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Biography 24.3 (2001) 681-767

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Reviewed Elsewhere

Contributing editors William Bruneau, Judith Coullie, Michael Fassiotto, Corey Hollis, Noel Kent, Gabriel Merle, Barbara Bennett Peterson, Forrest R. Pitts, and Bronwen Solyom provided the excerpts for this issue.

Publications reviewed include American Quarterly, American Scientist, Cape Argus, Cape Times, The Citizen, East Cape Weekend, Femina, Globe and Mail (Toronto), The Historian, The Independent on Saturday, Journal of Asian American Studies, Journal of Asian Studies, Los Angeles Times Book Review (LATBR), Mail and Guardian, Le Monde des Livres, The New Yorker, New York Review of Books, (NYRB),New York Times Book Review (NYTBR), Pacific Historical Review, Presidential Studies Quarterly, Saturday Dispatch, Science, The Spectator, The Star, The Sunday Independent, The Sunday Times, The Sunday Tribune, Times Literary Supplement (TLS), True Love, Washington Post National Weekly Edition (WP), The Weekend Australian, and The Women's Review of Books.

Acton, Lord John
Lord Acton. Roland Hill. New Haven: Yale UP, 2000. 576 pp. $39.95.

"The present [work] is the largest and fullest one-volume biography, superbly researched and well-written by Roland Hill, whose interest in Acton and whose relations with some of his descendants had begun decades ago. It merits much praise because, in addition to the enormous amount of material relating to Acton's life and thought, that life and Acton's mind were not simple."

John Lukacs. LATBR, Apr. 8, 2001: 5.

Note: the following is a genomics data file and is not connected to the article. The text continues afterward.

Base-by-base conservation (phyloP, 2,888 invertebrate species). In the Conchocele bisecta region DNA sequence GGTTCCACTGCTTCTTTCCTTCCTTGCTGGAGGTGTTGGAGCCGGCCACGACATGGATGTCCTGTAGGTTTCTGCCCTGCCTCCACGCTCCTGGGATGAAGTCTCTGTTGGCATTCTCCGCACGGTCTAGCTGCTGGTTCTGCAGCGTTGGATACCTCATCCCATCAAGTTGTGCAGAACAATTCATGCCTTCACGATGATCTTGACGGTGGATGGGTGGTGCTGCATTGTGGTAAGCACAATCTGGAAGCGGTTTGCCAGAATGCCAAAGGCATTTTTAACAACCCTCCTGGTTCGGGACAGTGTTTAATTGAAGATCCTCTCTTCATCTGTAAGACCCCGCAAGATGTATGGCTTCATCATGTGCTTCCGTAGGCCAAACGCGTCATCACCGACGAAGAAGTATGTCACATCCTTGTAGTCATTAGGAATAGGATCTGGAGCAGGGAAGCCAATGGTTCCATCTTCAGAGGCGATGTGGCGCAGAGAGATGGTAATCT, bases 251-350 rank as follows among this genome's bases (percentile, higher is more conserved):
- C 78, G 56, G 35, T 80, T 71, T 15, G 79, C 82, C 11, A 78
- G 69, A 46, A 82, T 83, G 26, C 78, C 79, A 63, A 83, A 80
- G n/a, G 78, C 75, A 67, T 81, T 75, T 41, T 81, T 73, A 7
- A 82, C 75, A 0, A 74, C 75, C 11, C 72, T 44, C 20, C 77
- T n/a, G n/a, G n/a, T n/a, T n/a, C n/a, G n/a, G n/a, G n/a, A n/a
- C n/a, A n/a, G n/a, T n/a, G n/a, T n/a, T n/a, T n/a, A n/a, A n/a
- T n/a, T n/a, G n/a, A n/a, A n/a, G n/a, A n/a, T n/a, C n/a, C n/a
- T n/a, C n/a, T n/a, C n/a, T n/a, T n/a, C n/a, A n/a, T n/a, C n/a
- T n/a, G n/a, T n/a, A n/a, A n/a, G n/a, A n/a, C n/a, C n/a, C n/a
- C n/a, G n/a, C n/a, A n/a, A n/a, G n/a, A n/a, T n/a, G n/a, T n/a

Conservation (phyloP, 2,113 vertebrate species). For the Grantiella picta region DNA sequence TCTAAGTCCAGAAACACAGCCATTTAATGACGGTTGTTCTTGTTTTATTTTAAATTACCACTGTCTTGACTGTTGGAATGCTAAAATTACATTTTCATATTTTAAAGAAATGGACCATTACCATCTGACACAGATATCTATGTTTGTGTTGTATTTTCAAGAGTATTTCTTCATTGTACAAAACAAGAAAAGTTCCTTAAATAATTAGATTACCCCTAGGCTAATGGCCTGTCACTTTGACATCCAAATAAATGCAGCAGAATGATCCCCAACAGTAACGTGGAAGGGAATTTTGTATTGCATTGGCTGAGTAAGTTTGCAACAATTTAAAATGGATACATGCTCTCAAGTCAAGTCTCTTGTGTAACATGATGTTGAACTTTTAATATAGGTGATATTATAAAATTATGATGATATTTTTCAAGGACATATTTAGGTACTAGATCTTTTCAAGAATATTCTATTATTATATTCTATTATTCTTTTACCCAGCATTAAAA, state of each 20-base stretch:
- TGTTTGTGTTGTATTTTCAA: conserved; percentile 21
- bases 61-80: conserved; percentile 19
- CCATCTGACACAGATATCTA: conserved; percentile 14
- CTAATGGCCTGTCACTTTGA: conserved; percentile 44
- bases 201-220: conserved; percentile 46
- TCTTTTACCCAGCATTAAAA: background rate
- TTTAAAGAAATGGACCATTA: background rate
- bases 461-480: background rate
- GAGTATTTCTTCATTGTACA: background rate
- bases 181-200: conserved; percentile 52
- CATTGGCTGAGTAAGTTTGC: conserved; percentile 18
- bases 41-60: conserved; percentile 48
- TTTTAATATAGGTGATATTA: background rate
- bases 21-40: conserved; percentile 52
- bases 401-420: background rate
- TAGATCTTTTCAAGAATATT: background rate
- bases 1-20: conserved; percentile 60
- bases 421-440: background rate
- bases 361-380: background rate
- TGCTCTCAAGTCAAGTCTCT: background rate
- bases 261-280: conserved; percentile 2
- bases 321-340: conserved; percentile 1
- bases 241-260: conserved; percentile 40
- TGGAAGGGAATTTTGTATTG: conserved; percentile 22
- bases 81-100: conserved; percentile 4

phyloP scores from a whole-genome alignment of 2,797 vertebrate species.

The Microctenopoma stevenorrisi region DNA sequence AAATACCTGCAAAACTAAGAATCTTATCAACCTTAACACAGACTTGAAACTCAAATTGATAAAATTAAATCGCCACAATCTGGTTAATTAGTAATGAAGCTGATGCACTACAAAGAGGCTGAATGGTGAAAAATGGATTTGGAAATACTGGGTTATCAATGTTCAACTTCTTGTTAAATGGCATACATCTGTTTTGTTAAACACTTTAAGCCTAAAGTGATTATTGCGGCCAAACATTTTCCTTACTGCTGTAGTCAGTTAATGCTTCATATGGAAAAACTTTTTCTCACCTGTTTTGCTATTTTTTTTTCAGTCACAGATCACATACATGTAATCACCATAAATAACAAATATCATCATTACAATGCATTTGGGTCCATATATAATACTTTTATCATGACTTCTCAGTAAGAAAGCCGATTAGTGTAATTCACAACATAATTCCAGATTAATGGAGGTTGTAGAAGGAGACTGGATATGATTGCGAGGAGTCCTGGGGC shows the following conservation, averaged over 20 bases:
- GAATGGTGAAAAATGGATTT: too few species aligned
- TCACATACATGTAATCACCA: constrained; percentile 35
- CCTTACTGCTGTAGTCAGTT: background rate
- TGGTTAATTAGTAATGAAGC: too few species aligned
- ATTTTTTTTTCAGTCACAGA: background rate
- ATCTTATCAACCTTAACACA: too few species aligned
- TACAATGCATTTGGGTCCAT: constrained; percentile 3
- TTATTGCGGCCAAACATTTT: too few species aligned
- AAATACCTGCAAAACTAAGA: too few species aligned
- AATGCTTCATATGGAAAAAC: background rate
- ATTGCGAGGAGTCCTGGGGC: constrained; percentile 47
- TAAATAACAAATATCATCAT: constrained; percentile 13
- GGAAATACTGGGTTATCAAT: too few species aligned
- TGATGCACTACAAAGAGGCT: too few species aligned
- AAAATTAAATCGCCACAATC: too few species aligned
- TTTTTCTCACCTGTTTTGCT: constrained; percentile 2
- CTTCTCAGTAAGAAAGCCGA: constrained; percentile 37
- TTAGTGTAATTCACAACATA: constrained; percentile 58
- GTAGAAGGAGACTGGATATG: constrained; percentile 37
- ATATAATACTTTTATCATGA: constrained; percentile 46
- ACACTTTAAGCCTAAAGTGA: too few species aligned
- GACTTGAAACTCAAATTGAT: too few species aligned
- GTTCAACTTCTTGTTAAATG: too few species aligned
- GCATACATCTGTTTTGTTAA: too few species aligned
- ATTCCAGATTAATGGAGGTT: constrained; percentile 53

Adams, John
John Adams. David McCullough. New York: Simon and Schuster, 2001. 751 pp. $35.00.

"A compelling new biography . . . restores to life the wise and endearing American original. . . . Part of the vast popular appeal of McCullough's books springs from the unmistakable, contagious affection he feels for his subjects. . . . McCullough is clearly determined not to get bogged down in textbook history. He focuses instead on personalities, bringing his characters vividly to life while unfolding a story that fairly sweeps his readers along."

John Rhodehamel. LATBR, June 3, 2001: 7-8.

"This big but extremely readable book is by far the best biography of Adams ever written. . . . McCullough takes us through [the public events] in graceful and readable prose. But . . . [his] focus remains always on Adams and his [End Page 681] personal relationships, especially his relationship with his wife, Abigail. . . . In an important sense, this biography is the story of a marriage, and what a wonderful marriage it was. . . . That McCullough can make us care about this couple as if they were our intimate friends is a measure of his achievement. Indeed, his special gift as an artist is his ability to recreate past human beings in all their fullness and all their humanity. In John and Abigail Adams he has found characters worthy of his talent."

Gordon S. Wood. NYRB, June 21, 2001: 33-37.

"John Adams doubted that historians would ever record the history of the Revolution accurately. Now, 175 years after his death, we can at least give Adams the esteem he deserves. It remains true nonetheless that the wonderfully congenial subject of McCullough's carefully researched, lovingly written biography is more consistently companionable, and also less interesting, than John Adams was in his own time."

Pauline Maier. NYTBR, May 27, 2001: 9-10.

Addams, Jane
A Useful Woman: The Early Life of Jane Addams. Gioia Diliberto. New York: A Lisa Drew Book/Scribner, 1999. 318 pp. $26.00.

"Diliberto's style is graceful and engaging, as any good academic book should be, but unfortunately for scholars, this is not an academic book. There are two major flaws. One is that she usually allows her narrative to stand on its own, without pushing analysis. . . . The other flaw is Diliberto's lack of rigorous documentation. . . . Yet this book is a competent introduction to Jane Addams for the general reader."

Theresa Kaminski. The Historian 63.2 (Winter 2001): 407-408.

Agoult, Marie D'
The Life of Marie d'Agoult, alias Daniel Stern. Phyllis Stock-Morton. Baltimore: Johns Hopkins UP, 2000. 320 pp. $42.50.

"Stock-Morton is far more interested in demonstrating how d'Agoult tentatively cultivated her own talents during the difficult union [with Liszt]--writing a series of articles under Liszt's name and opening a...


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